I have used Newdays in the past, but have been an Anderson fan and user for many years. Recently I decided to run a Newday for a while. It had been working quite well for the last couple hundred of miles. The temp had been in the single digits in the mornings for the last week or so. My T has been starting just fine. A couple of days ago the temp warmed up a bit, perhaps to the mid teens in the mornings and just below freezing in the evenings. On Friday my T started just fine in the morning. When I went to go home in the evening, no buzz from the coils. A quick bit of troubleshooting pointed the problem to the timer. When I took it off it looked OK. I cleaned it with a rag and it still wouldn't work, so I sanded it a bit with a piece of garnet paper. It started and ran fine after that. Saturday - same story. Started fine in the morning. When I went to go home, no buzz. This time I looked at the timer a little better and noticed a thin layer of ice. Apparently condensation had frozen to the timer surface making a 100% effective insulator.
This problem doesn't come up much, I suppose, but if it does, this is something to look for.
Tom, there are dozens of New Day Timer models out there.
Some are white, some are brown and some are black and soft.
The older brown model was re-manufactured by a friend in New York State, during the 1960 - 1970 era and they were good.
Some have Pat' Pending at the top and some do not.
James, yes, I know about the various Newday timers. I first started using Newday timers in 1975. I won the Montana 500 in 1977 using a Newday. The one I used in Montana was one made by Gaslight. Very good quality and made from pure bakelite.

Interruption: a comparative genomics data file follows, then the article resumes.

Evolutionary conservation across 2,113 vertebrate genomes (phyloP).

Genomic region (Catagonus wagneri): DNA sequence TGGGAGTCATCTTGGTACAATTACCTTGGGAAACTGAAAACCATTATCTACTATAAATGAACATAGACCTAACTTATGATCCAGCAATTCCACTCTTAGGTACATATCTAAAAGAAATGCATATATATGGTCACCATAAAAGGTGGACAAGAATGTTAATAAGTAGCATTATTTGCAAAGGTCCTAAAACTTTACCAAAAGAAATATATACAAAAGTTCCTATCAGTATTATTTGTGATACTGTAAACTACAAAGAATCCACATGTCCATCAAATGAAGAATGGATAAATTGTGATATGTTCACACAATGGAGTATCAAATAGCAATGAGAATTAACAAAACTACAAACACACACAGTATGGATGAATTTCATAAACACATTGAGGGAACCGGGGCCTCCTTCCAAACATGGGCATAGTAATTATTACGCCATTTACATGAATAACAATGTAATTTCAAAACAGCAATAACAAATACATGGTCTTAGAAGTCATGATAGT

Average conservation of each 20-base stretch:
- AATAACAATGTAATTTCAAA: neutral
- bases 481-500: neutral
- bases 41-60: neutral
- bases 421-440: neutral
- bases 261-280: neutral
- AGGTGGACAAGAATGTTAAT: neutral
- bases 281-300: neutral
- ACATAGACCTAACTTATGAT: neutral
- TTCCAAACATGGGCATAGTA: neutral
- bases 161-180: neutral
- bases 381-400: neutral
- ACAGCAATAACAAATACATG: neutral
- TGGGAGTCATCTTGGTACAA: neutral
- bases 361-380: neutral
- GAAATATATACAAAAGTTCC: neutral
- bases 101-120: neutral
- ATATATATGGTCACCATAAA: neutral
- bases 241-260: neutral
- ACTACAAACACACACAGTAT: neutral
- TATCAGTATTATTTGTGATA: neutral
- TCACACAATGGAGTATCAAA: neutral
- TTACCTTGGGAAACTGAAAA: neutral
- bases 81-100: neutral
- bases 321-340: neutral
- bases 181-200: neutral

The frozen condensation problem would apply to any brush timer, repo or original, and I imagine it could happen in a roller timer too. Something to keep in mind if I ever get out in freezing weather.
Where is the moisture coming from? I would think the way the timer mounts that a condensation problem would be almost non-existent. Is there a leak in the water outlet / hose, maybe a small leak from the radiator? Worst case is there moisture in the oil that when the motor shuts down is steaming the inside of the timer? I think I would be trying to determine the source of the moisture.
LOL - temps in single digits. It only happens rarely but any time it gets under 30 degrees down here in the South, there is no reason to be doing anything outdoors.
Also, I had the same question as G.R. where is that much moisture coming from?
Moisture gets into everything up here. I have control cables on my tractors that will freeze when the air temp and moisture are just wrong. Seth, two days ago it was 16* inside my shop. Last year it was -19 and after feeding the cows I went into the shop and it felt warm, it was +2. You get used to it. PK
Yeah, you get used to it, sort of, but by February I'm really ready for it to be over. 73 days until spring and Chickasha.
Pat Kelly.... "SOME" people get used to it! This old Texas boy is miserable at anything under 65F !
Where is the water coming from? I think it is coming from the atmosphere. In order to condense onto the timer, the air with the moisture needs to be warmer than the timer. Here is what I presume happens: When I drive to work, the motor block warms. The timer (made of bakelite) does not warm as much as the block. When the motor is turned off, the heat of the block drives the moisture out of the air which condenses onto the cooler timer. The condensation then freezes. The layer of ice does not need to be very thick to insulate the brush from the timer.
Or.....The timer and engine are both warm. It is cold and humid outside. As the engine and timer cool, the air inside contracts and forms a vacuum, pulling in humid air, which when cooled condenses the moisture which collects inside the timer.